The purpose of the anti-Semites is the same – to deny the common humanity of the Jew, to single him out, to scapegoat him. 70 years ago, this worked perfectly...Today, as the snow sets for the 70th time on the killing fields of Europe, where each garden, each meadow, each plowed furrow are fertilized by the ashes of my people, I come here in the name of my government, of the independent Jewish nation, to assure our friends, to make a promise to our enemies and to warn the indifferent:
When we say ‘Never again’, we mean it. We will not wait for another conference with baited breath and forlorn hope. We will not beg for compassion and sympathy. We will not be made to live with constant threat of another Holocaust.
We hope that this hour never comes. We hope that the civilized world has learned the bloody lessons of appeasement. We hope that the moral majority of humanity will rise above the selfish calculations of profit and loss, the petty politics and the cowardice masked as caution. We hope that any threat to civilization will be defeated by force of universal moral fury and sustained pressure, not by bombs and bloodshed. Today, as we come together to remember the millions of victims of Nazi barbarity and of the world's indifference, I ask you to help us to keep this hope alive and to make it true.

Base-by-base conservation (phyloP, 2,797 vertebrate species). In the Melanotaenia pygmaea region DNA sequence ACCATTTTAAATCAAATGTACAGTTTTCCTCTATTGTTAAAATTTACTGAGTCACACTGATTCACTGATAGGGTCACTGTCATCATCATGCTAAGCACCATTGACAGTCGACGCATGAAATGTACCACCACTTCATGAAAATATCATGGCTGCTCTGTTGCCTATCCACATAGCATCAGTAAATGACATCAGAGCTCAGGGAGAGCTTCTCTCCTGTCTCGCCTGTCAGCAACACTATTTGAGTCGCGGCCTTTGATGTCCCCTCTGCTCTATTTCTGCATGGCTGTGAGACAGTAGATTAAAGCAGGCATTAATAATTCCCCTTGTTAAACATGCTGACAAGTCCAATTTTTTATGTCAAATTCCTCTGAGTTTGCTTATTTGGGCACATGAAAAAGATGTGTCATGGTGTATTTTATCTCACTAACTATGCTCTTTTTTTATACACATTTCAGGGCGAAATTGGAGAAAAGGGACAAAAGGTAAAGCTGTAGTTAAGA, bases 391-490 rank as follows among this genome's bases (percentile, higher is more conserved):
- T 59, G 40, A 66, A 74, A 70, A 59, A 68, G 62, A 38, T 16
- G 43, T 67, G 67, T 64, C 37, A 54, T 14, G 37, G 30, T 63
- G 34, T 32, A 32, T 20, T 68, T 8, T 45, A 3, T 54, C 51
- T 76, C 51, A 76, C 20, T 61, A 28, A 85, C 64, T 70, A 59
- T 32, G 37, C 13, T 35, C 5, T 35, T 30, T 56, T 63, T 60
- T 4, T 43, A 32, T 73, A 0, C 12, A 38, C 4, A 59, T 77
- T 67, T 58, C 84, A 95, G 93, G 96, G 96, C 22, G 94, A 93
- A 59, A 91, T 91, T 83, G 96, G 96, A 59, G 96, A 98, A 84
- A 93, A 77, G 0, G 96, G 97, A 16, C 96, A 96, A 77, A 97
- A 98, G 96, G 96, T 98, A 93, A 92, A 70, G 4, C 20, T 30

Let us all – Jews and Gentiles – take a stand together against tyranny and barbarism, let us destroy them before they'll swell with power, fed by the wealth of their lands and the blood of their victims. Let us deny them, in the words of Winston Churchill, those ‘lights of perverted science’ with which they plan to unleash a new Dark Age – first on their own captive peoples, and then on the rest of the world. Let us say to them, from here – we remember. We are vigilant. We are determined. We are united. We say to them together– never again.